funny what you remember after all these years isn't it?"
|Audrey's family home. When Audrey married she farmed the next farm down the hill to Dyserth Ty Newydd|
Audrey's husband Lennis lived at the oldest house in the village Siamber Wen before his marrage to Audrey
|The Cottages on Upper Bonc Terrace before they were demolished|
|The Bottom of High Street showing the start of Mostyn Terrace|
|The Village before many of the newer bungalows were built.|
The rectory drive can be seen ( Without trees)
The round concrete structure to the left of the photo was the top of a water tank
|B.A.Jones (left) with her sister Ginny|
Miss B.A Jones
"Bessie Bryn Teg"
There is perhaps a small handful of Village characters that linger long in the minds of the older residents of Trelawnyd to this day and one of the most well remembered and respected of those is Miss B.A Jones.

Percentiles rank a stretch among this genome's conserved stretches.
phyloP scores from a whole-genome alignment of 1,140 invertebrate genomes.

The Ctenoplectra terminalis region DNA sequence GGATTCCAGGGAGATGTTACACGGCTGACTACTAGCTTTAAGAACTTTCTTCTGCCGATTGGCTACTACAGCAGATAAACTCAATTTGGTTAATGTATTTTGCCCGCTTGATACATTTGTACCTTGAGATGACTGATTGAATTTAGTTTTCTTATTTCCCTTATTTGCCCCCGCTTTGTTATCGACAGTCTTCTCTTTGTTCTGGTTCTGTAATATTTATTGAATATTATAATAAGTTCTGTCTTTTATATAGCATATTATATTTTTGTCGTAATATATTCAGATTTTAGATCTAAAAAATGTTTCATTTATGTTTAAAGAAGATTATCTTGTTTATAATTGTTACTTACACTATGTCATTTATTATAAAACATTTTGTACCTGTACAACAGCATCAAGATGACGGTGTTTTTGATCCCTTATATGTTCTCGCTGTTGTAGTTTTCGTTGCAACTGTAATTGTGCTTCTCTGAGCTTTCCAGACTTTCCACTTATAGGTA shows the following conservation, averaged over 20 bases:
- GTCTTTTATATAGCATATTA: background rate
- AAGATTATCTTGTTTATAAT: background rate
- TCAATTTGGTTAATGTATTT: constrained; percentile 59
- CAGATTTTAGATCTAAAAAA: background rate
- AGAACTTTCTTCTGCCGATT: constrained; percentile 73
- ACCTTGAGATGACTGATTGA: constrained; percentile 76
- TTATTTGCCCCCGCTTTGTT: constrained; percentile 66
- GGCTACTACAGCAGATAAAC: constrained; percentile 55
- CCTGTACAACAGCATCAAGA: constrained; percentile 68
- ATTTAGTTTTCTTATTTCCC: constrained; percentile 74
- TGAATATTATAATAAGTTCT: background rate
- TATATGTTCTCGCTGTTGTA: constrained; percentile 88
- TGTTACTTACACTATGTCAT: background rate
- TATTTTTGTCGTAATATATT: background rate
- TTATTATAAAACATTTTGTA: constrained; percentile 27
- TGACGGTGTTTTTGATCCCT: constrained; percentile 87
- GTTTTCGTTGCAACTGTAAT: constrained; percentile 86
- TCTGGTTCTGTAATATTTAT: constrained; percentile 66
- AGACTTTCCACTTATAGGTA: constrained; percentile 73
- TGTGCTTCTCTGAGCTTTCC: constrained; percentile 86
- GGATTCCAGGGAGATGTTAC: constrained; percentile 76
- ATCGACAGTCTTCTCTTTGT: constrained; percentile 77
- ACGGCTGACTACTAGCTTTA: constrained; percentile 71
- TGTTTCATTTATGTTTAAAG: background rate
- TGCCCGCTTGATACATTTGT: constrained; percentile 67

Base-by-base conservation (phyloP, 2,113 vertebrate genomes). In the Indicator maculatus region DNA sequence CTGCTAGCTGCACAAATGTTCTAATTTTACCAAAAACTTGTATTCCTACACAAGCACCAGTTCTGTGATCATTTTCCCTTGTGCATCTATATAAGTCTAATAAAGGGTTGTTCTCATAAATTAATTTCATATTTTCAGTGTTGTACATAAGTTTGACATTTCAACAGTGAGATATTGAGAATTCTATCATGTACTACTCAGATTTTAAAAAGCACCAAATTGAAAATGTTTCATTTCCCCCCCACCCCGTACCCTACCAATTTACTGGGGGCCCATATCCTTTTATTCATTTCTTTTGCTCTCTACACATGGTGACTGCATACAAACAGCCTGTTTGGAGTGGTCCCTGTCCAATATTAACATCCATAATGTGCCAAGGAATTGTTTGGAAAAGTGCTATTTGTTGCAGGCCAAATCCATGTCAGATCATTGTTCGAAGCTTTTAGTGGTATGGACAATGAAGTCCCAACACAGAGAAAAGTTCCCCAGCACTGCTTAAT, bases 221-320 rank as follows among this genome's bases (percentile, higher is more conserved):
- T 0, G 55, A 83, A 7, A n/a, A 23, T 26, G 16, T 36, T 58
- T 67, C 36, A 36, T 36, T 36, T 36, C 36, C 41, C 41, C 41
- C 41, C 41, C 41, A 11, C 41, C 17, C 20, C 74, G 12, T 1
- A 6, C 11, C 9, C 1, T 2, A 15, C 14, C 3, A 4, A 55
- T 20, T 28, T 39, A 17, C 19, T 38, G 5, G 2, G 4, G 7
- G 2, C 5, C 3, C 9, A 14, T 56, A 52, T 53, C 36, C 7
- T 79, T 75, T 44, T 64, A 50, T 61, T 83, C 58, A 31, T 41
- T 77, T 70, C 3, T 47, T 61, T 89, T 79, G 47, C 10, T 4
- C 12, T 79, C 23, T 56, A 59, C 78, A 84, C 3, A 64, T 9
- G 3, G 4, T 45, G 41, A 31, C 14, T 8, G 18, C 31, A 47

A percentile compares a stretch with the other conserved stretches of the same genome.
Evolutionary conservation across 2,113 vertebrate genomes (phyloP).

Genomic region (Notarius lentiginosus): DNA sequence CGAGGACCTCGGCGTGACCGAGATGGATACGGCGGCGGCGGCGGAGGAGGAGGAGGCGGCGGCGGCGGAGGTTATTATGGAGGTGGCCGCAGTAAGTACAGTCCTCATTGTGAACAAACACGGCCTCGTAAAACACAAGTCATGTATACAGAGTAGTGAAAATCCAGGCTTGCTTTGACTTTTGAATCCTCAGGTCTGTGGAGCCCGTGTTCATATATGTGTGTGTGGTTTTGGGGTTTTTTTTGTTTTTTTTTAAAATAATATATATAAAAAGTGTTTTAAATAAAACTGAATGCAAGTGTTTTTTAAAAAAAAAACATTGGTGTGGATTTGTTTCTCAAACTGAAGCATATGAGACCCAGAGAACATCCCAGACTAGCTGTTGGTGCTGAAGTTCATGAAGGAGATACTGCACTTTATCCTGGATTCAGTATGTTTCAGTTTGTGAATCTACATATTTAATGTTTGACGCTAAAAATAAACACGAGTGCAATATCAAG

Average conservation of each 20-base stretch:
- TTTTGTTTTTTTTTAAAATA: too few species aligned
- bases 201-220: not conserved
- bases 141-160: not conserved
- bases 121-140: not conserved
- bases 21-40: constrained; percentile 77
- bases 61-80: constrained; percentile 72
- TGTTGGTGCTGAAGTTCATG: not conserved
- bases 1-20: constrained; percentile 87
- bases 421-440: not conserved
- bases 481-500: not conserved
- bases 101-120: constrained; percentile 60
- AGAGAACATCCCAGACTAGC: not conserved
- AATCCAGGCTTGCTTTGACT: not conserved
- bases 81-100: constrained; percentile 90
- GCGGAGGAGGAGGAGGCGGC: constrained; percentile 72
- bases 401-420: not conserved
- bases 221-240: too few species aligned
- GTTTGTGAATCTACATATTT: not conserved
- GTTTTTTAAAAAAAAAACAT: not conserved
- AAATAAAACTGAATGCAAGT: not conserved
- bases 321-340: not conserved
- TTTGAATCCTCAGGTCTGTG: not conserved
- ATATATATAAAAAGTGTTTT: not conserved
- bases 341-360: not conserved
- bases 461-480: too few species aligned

She is still referred to by many that were taught by her in the village school as Miss BA Jones although many that worked with her on the many committees she helped to run call her simply as B.A. Jones.
Of course those that knew her well refer to her with her village nickname as "Bessie Bryn Teg"
Miss Elizabeth Ann Jones was born in 1903 at Pen Isa Mynydd in Cwm.
She moved with her younger sister to the small holding known as Bryn Teg sometime in the 1920s and from an early age she threw herself into village life, politics and affairs with some gusto, a passion she carried on throughout her 70 odd years as a Trelawnyd resident.
The photograph on the right is Bessie as a small girl.